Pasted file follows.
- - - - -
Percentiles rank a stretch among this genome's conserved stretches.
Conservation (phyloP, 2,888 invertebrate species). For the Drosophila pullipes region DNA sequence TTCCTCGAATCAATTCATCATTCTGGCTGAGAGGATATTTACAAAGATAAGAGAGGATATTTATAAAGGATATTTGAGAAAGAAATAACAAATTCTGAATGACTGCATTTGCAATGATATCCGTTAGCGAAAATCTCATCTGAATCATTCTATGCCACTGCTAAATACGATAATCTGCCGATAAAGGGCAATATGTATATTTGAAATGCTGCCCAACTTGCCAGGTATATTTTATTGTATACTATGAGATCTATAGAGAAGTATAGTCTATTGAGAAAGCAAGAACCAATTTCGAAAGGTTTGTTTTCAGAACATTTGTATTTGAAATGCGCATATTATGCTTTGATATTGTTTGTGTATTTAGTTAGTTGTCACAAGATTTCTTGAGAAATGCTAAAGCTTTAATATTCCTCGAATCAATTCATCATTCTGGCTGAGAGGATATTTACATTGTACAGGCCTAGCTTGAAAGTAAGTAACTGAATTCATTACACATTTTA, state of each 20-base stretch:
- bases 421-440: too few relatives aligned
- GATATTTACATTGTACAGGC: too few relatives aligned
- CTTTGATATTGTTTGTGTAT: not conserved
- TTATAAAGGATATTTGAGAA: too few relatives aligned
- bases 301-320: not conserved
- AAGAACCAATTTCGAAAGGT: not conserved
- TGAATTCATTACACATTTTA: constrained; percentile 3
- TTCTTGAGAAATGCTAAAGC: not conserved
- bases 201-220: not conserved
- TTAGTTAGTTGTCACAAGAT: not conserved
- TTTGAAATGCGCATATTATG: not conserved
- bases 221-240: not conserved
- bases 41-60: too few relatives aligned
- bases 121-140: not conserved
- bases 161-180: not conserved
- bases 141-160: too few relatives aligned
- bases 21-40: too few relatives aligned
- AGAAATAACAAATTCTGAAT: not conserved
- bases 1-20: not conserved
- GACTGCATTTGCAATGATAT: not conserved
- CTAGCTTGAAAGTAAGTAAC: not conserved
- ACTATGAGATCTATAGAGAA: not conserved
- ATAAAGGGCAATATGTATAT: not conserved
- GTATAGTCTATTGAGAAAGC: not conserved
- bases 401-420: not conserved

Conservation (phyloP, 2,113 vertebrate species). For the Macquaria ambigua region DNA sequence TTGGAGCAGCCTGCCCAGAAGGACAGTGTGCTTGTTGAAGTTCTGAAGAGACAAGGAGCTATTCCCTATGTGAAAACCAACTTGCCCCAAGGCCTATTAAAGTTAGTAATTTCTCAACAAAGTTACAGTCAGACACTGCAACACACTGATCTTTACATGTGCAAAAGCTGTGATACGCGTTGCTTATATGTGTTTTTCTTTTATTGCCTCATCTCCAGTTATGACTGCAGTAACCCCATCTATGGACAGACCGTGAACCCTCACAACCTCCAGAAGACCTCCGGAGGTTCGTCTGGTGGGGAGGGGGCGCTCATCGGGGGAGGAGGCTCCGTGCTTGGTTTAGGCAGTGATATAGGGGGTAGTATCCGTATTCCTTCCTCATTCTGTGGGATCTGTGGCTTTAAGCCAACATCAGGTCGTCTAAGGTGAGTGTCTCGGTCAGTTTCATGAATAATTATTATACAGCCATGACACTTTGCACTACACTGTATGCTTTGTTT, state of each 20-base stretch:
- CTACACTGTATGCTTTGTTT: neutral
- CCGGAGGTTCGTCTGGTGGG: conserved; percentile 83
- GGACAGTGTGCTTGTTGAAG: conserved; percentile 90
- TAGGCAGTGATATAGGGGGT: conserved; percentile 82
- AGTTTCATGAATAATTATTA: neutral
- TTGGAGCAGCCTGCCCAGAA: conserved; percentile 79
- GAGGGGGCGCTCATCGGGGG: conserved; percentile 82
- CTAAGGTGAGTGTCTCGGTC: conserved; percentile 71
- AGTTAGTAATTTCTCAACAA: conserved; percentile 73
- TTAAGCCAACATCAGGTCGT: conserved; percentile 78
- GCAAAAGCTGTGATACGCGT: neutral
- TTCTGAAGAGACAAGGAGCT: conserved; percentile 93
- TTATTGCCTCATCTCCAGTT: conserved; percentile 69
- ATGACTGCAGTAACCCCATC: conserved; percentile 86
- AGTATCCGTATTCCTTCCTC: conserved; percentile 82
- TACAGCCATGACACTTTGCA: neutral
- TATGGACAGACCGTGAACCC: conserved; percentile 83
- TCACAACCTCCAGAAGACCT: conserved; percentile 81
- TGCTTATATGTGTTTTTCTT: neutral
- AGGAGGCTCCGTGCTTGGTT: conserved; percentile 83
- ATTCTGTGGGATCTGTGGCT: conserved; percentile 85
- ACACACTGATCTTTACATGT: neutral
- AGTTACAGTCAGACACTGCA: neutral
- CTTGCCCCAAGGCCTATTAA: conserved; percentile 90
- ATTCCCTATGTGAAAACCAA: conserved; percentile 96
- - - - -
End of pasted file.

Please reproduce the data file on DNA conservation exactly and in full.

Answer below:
Percentiles rank a stretch among this genome's conserved stretches.
Conservation (phyloP, 2,888 invertebrate species). For the Drosophila pullipes region DNA sequence TTCCTCGAATCAATTCATCATTCTGGCTGAGAGGATATTTACAAAGATAAGAGAGGATATTTATAAAGGATATTTGAGAAAGAAATAACAAATTCTGAATGACTGCATTTGCAATGATATCCGTTAGCGAAAATCTCATCTGAATCATTCTATGCCACTGCTAAATACGATAATCTGCCGATAAAGGGCAATATGTATATTTGAAATGCTGCCCAACTTGCCAGGTATATTTTATTGTATACTATGAGATCTATAGAGAAGTATAGTCTATTGAGAAAGCAAGAACCAATTTCGAAAGGTTTGTTTTCAGAACATTTGTATTTGAAATGCGCATATTATGCTTTGATATTGTTTGTGTATTTAGTTAGTTGTCACAAGATTTCTTGAGAAATGCTAAAGCTTTAATATTCCTCGAATCAATTCATCATTCTGGCTGAGAGGATATTTACATTGTACAGGCCTAGCTTGAAAGTAAGTAACTGAATTCATTACACATTTTA, state of each 20-base stretch:
- bases 421-440: too few relatives aligned
- GATATTTACATTGTACAGGC: too few relatives aligned
- CTTTGATATTGTTTGTGTAT: not conserved
- TTATAAAGGATATTTGAGAA: too few relatives aligned
- bases 301-320: not conserved
- AAGAACCAATTTCGAAAGGT: not conserved
- TGAATTCATTACACATTTTA: constrained; percentile 3
- TTCTTGAGAAATGCTAAAGC: not conserved
- bases 201-220: not conserved
- TTAGTTAGTTGTCACAAGAT: not conserved
- TTTGAAATGCGCATATTATG: not conserved
- bases 221-240: not conserved
- bases 41-60: too few relatives aligned
- bases 121-140: not conserved
- bases 161-180: not conserved
- bases 141-160: too few relatives aligned
- bases 21-40: too few relatives aligned
- AGAAATAACAAATTCTGAAT: not conserved
- bases 1-20: not conserved
- GACTGCATTTGCAATGATAT: not conserved
- CTAGCTTGAAAGTAAGTAAC: not conserved
- ACTATGAGATCTATAGAGAA: not conserved
- ATAAAGGGCAATATGTATAT: not conserved
- GTATAGTCTATTGAGAAAGC: not conserved
- bases 401-420: not conserved

Conservation (phyloP, 2,113 vertebrate species). For the Macquaria ambigua region DNA sequence TTGGAGCAGCCTGCCCAGAAGGACAGTGTGCTTGTTGAAGTTCTGAAGAGACAAGGAGCTATTCCCTATGTGAAAACCAACTTGCCCCAAGGCCTATTAAAGTTAGTAATTTCTCAACAAAGTTACAGTCAGACACTGCAACACACTGATCTTTACATGTGCAAAAGCTGTGATACGCGTTGCTTATATGTGTTTTTCTTTTATTGCCTCATCTCCAGTTATGACTGCAGTAACCCCATCTATGGACAGACCGTGAACCCTCACAACCTCCAGAAGACCTCCGGAGGTTCGTCTGGTGGGGAGGGGGCGCTCATCGGGGGAGGAGGCTCCGTGCTTGGTTTAGGCAGTGATATAGGGGGTAGTATCCGTATTCCTTCCTCATTCTGTGGGATCTGTGGCTTTAAGCCAACATCAGGTCGTCTAAGGTGAGTGTCTCGGTCAGTTTCATGAATAATTATTATACAGCCATGACACTTTGCACTACACTGTATGCTTTGTTT, state of each 20-base stretch:
- CTACACTGTATGCTTTGTTT: neutral
- CCGGAGGTTCGTCTGGTGGG: conserved; percentile 83
- GGACAGTGTGCTTGTTGAAG: conserved; percentile 90
- TAGGCAGTGATATAGGGGGT: conserved; percentile 82
- AGTTTCATGAATAATTATTA: neutral
- TTGGAGCAGCCTGCCCAGAA: conserved; percentile 79
- GAGGGGGCGCTCATCGGGGG: conserved; percentile 82
- CTAAGGTGAGTGTCTCGGTC: conserved; percentile 71
- AGTTAGTAATTTCTCAACAA: conserved; percentile 73
- TTAAGCCAACATCAGGTCGT: conserved; percentile 78
- GCAAAAGCTGTGATACGCGT: neutral
- TTCTGAAGAGACAAGGAGCT: conserved; percentile 93
- TTATTGCCTCATCTCCAGTT: conserved; percentile 69
- ATGACTGCAGTAACCCCATC: conserved; percentile 86
- AGTATCCGTATTCCTTCCTC: conserved; percentile 82
- TACAGCCATGACACTTTGCA: neutral
- TATGGACAGACCGTGAACCC: conserved; percentile 83
- TCACAACCTCCAGAAGACCT: conserved; percentile 81
- TGCTTATATGTGTTTTTCTT: neutral
- AGGAGGCTCCGTGCTTGGTT: conserved; percentile 83
- ATTCTGTGGGATCTGTGGCT: conserved; percentile 85
- ACACACTGATCTTTACATGT: neutral
- AGTTACAGTCAGACACTGCA: neutral
- CTTGCCCCAAGGCCTATTAA: conserved; percentile 90
- ATTCCCTATGTGAAAACCAA: conserved; percentile 96